|And I've finally got all of my photos ready. Click here for the full album, or see the highlights below. Click to enlarge.
Rod was stoked to see that I'd had a go at making my own cam hooks (blue slings, top right). However he then produced his previous failed attempts at home-made cam hooks (purple sling, right), which had been made from mild steel, like mine, and of similar thickness. This was a concern. The ones on the red slings are commercial (Leeper or Moses) hooks.
One of my cam hooks, after testing it with bodyweight. Back to the drawing board, I guess...
PhilipIvan and Scott on Ozymandias, 11:30am.
Owen aiding Thanksgiving Crack (M3) on lead
Owen cleaning Thanksgiving Crack with ascenders
PhilipIvan and Scott on Ozymandias, 6pm.
Talon hook. This was holding my bodyweight while I took this photo. It turned out that Cacophonic Crack's M2 rating worked on the assumption that the climber had an inexhaustible supply of big gear. So after the crack got too wide for even my #2 Big Bro, that left two options - get in the crack any thrutch my way up, or break out the hooks and move out onto the mossy, almost featureless arete to the right. The first placement - this one - was solid, but the next hook I placed popped when I shifted my weight onto it. Luckily I had my hands on the edge of the crack rather than the aider that was attached to the hook, and when it gave way and my feet no longer had anything to stand on, I was able to catch myself through a combination of a two-handed layback off the edge of the crack, and an uncomfortable smear against the arete with my right nipple, before awkwardly downclimbing enough to be able to get my feet back into the aider on the lower hook, which was still holding.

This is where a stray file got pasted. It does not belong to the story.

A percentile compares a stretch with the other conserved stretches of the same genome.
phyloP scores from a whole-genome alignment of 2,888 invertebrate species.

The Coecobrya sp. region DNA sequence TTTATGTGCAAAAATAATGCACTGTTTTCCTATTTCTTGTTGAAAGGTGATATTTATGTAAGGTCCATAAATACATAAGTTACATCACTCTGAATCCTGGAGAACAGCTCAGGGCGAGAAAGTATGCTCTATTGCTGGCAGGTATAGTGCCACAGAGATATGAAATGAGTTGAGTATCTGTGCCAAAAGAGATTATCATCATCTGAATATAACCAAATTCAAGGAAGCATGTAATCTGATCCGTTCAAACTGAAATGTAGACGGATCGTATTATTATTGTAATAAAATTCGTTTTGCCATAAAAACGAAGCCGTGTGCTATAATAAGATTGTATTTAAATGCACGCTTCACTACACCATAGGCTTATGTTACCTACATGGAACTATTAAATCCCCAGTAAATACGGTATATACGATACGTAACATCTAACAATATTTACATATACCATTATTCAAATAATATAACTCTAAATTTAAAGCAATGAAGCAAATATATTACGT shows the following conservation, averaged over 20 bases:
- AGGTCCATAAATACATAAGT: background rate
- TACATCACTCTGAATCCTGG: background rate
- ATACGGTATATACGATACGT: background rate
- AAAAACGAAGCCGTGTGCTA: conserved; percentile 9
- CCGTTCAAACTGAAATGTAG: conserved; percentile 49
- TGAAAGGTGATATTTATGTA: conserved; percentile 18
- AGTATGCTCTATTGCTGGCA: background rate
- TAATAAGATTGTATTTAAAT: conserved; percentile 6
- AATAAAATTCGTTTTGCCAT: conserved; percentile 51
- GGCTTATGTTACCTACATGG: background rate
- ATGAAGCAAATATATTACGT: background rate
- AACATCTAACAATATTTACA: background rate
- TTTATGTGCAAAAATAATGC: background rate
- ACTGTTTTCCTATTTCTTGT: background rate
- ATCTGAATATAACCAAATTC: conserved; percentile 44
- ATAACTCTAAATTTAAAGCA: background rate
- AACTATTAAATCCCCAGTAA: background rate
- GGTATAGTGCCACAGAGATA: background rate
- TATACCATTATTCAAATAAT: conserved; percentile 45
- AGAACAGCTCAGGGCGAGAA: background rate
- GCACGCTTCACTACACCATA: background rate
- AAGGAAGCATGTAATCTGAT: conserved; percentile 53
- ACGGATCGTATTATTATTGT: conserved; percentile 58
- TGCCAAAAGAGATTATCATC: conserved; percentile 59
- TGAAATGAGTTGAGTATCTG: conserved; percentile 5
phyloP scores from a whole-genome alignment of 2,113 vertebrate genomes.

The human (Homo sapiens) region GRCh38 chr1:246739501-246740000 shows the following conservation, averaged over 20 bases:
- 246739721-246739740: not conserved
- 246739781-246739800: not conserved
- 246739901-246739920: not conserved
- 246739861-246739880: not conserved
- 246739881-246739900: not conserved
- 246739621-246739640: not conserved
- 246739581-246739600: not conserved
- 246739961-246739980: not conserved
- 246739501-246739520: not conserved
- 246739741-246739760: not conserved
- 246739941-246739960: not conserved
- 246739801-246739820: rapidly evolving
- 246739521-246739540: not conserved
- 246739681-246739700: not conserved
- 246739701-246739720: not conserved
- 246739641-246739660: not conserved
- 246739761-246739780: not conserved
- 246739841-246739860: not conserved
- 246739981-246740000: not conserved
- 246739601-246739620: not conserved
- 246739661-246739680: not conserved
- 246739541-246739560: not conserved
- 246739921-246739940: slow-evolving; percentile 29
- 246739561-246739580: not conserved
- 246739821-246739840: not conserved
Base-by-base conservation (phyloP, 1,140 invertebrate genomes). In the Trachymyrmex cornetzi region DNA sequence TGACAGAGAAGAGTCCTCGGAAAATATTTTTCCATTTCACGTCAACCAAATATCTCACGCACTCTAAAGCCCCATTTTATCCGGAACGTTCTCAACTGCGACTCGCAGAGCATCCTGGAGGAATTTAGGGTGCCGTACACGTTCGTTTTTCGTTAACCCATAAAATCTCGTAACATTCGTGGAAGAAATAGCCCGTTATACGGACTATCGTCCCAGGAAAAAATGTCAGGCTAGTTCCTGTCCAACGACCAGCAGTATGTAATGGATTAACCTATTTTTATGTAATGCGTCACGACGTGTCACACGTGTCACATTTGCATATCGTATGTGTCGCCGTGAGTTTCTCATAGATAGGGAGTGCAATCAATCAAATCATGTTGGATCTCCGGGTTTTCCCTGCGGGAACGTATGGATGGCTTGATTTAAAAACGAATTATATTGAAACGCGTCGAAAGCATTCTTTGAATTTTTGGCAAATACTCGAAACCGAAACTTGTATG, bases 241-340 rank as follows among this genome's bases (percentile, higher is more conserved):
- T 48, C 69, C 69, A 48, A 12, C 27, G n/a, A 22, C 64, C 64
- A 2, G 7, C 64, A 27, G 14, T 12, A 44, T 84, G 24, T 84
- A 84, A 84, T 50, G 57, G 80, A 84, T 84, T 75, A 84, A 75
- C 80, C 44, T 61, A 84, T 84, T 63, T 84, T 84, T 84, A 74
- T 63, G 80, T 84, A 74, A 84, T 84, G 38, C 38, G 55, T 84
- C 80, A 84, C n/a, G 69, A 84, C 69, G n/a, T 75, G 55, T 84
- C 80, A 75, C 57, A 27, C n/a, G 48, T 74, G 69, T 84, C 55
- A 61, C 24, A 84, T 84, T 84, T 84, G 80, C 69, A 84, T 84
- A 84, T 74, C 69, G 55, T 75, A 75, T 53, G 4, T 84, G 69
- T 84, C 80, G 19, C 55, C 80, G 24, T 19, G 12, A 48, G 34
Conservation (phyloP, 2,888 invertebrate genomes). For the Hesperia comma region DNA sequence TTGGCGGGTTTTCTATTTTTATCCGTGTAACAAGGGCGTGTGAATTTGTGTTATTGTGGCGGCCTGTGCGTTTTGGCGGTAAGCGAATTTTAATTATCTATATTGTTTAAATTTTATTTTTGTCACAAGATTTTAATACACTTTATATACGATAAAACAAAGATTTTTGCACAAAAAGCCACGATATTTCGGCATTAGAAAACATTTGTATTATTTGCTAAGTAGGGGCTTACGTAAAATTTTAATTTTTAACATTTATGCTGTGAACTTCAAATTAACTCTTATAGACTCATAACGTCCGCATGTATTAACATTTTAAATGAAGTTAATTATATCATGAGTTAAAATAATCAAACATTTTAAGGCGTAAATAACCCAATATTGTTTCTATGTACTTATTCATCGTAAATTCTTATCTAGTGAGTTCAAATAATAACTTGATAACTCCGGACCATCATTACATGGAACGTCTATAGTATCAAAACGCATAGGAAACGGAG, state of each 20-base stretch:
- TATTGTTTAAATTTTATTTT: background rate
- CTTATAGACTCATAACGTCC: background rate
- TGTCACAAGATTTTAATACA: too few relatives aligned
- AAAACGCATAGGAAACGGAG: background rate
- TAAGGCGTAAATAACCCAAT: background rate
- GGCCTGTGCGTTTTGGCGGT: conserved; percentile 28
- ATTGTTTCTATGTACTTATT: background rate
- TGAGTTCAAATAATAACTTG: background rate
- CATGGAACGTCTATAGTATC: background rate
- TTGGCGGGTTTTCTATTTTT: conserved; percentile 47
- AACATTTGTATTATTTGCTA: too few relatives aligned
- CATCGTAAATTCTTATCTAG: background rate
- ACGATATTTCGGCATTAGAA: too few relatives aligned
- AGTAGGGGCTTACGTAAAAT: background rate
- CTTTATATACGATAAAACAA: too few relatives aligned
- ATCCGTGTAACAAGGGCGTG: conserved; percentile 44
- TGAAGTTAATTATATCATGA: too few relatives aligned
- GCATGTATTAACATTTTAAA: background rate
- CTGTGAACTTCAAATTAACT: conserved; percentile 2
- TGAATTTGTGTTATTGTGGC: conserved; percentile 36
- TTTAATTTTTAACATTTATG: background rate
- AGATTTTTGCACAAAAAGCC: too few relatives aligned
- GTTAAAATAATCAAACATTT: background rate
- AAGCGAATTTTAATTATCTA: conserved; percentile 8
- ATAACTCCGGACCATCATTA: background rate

Tim cleaning Cacophonic Crack
Neal bounce testing a piece on Cream Machine (M4)
This is why helmets are important in aid climbing - the result of two incidents of a pecker (pictured) popping out during bounce-tests on Cream Machine (M4), and shooting downwards, straight at Neal's head. This is also why you don't look at the gear while you're bounce-testing it.
PhilipIvan and Scott on Ozymandias, 9:30pm. They were still a few hours from the top, and it was starting to drizzle. The drizzle turned to heavy rain an hour later.
Extending "clean aid" philosophies to tent anchors
Tim's home-made belay seat
Tim jugging up Country Road. The climb (graded 24) follows the crack to the right, through the roof and up.
Me jugging up Country Road